History: The Furstentum is mentioned in 1330 in the inventory of vineyards belonging to the Convent of Basle. It became known in the modern era after Marcel Blanck of Domaine Paul Blanck pushed for its classification (Tom Stevenson, 1993, p171).
Size: Approximately 27.65 hectares (68.3 acres) of which 14.3 hectares (35.3 acres) are in Kientzheim and 11.35 hectares (28 acres) are in Sigolsheim.
Terroir: Furstentum lies in the Kayserberg Valley. A hillside vineyard, it is sheltered from the winds. The aspect is south south-east facing (and south south-west it seems). It forms an island of chalk-loving Mediterranean vegetation. The topsoil (Tertiary conglomerates) consists of brown, calcareous, magnesium-rich and very stony-pebbly marl over a grey, magnesium-rich limestone and calcareous marly (lower Dogger) sandstone bedrock or mother rock which pokes out. The steep (37%) slope optimises exposure to the sun, on a soil which accumulates both heat and moisture (The steep relief means the site captures both sun and rain). Elevation is 300-400 metres (984-1,412 feet).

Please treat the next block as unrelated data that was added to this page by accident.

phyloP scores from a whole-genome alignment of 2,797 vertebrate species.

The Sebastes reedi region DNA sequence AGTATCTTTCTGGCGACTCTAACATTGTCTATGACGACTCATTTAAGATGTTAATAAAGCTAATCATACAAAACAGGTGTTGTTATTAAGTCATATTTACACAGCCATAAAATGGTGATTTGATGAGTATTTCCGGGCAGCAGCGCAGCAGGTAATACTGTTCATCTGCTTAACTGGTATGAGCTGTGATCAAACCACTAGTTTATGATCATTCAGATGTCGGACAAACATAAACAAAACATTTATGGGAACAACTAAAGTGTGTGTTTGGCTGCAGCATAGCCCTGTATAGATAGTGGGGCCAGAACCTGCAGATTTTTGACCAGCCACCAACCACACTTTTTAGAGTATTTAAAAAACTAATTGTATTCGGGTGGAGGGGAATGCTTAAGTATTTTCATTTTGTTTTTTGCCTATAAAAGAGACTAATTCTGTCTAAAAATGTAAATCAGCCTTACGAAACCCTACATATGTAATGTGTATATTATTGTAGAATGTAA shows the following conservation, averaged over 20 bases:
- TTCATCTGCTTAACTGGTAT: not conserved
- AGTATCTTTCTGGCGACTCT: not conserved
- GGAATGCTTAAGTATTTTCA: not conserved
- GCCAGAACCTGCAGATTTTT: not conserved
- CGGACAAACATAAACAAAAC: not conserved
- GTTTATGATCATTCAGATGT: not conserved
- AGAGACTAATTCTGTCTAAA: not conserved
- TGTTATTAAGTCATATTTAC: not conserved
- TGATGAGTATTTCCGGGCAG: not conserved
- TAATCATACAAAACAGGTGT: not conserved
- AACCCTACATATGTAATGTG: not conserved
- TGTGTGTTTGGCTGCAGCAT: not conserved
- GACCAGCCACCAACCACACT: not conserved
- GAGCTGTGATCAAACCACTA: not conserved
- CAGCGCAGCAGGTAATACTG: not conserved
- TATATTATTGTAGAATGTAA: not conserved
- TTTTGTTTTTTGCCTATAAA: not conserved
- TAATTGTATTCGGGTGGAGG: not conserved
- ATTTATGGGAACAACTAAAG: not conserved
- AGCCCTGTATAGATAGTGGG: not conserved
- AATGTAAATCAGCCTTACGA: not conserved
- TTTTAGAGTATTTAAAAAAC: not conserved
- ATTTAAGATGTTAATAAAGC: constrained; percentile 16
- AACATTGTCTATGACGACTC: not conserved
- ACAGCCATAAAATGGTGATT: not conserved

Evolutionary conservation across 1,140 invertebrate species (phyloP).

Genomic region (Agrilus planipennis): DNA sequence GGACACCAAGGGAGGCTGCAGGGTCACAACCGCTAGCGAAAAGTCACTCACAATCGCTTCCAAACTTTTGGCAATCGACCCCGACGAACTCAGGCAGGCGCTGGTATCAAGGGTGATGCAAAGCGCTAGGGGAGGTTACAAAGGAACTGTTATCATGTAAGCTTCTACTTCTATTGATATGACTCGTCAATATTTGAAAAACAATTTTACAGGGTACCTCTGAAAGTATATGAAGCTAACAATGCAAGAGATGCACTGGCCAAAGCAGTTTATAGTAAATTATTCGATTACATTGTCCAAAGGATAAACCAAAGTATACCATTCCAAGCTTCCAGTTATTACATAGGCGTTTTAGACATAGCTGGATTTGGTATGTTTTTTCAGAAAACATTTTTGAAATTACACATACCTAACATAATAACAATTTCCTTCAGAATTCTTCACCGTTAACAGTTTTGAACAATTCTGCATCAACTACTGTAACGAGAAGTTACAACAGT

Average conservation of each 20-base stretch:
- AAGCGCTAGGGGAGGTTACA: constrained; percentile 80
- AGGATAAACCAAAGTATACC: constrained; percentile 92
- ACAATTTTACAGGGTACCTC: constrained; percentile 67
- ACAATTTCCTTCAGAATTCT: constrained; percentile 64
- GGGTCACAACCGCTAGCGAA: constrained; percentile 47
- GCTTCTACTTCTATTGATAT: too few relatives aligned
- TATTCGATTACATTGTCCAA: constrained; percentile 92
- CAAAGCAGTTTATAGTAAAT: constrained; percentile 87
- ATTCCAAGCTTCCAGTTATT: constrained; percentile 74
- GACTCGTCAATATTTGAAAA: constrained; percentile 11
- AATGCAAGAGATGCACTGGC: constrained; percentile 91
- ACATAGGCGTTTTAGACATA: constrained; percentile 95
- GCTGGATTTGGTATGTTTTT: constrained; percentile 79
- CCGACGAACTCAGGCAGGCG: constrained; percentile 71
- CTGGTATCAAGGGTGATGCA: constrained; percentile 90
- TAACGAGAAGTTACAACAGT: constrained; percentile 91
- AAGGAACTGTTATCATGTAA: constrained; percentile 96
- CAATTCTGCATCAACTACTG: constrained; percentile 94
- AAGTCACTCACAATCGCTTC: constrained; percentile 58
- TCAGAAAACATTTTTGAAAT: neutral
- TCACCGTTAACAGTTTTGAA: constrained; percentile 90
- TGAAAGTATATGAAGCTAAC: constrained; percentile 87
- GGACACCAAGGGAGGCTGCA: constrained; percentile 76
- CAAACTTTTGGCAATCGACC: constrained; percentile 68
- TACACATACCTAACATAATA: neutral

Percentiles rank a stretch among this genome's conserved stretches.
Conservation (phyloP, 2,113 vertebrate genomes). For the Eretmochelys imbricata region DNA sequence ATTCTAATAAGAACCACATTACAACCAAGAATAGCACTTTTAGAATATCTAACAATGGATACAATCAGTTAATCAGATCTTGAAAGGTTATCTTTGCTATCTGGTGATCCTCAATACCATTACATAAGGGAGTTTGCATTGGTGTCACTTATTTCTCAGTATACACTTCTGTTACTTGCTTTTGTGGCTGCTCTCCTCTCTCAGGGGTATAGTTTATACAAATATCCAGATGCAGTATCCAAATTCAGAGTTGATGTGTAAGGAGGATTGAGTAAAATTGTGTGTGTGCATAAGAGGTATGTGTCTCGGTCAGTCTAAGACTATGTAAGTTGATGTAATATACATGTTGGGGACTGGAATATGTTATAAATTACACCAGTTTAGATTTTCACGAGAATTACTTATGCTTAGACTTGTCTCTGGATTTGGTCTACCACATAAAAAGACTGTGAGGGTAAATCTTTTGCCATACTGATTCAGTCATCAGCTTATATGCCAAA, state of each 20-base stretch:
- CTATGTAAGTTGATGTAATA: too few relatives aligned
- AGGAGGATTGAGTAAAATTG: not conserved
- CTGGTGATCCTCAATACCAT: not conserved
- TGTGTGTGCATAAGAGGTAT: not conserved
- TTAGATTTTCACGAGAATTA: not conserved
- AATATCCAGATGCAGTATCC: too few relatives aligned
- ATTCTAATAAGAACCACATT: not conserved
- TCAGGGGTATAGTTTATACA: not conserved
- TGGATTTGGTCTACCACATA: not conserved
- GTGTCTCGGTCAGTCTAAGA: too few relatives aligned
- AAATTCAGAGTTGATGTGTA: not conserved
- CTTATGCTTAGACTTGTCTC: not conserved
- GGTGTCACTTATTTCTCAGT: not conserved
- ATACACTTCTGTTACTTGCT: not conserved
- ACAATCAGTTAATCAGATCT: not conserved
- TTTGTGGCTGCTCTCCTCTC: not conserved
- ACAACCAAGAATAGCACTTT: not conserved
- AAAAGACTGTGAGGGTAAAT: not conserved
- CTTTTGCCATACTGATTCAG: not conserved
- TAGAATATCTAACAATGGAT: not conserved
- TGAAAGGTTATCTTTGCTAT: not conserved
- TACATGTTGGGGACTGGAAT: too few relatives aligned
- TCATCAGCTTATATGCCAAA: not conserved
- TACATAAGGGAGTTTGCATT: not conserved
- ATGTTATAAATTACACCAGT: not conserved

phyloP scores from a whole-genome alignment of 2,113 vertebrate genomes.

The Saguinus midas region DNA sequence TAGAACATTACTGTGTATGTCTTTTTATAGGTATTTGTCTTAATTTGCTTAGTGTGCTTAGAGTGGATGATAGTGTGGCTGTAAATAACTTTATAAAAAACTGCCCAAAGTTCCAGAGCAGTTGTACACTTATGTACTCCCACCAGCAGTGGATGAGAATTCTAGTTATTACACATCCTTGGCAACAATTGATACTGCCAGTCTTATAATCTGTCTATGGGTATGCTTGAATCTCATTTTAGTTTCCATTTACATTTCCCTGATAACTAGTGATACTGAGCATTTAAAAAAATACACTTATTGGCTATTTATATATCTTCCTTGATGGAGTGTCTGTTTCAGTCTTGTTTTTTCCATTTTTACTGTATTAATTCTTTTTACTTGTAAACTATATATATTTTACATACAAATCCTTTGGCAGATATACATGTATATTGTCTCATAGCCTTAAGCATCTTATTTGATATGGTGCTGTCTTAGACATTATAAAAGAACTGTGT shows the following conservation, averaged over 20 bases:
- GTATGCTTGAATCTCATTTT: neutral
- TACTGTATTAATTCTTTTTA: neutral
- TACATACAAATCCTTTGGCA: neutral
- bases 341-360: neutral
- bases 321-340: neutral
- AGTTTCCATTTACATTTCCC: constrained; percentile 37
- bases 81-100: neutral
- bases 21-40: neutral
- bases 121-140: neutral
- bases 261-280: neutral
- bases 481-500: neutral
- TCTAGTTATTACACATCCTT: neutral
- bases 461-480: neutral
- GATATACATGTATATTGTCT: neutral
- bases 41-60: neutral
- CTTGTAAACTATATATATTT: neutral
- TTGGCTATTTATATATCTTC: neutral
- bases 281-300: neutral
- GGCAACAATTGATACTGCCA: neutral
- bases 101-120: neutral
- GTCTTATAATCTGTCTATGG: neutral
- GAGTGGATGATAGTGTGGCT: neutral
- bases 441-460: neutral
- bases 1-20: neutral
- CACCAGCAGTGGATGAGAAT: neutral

Gewürztraminer Vendanges Tardives
Gewurztraminer Grains Nobles
Muscat Vendanges Tardives
Muscat Grains Nobles
Pinot Gris Vendanges Tardives
Pinot Gris Grains Nobles
Riesling Vendanges Tardives
Riesling Grains Nobles
Certified Biodynamic: Domaine Bott-Geyl.
Tom Stevenson, The Wines of Alsace, Faber & Faber, 1993.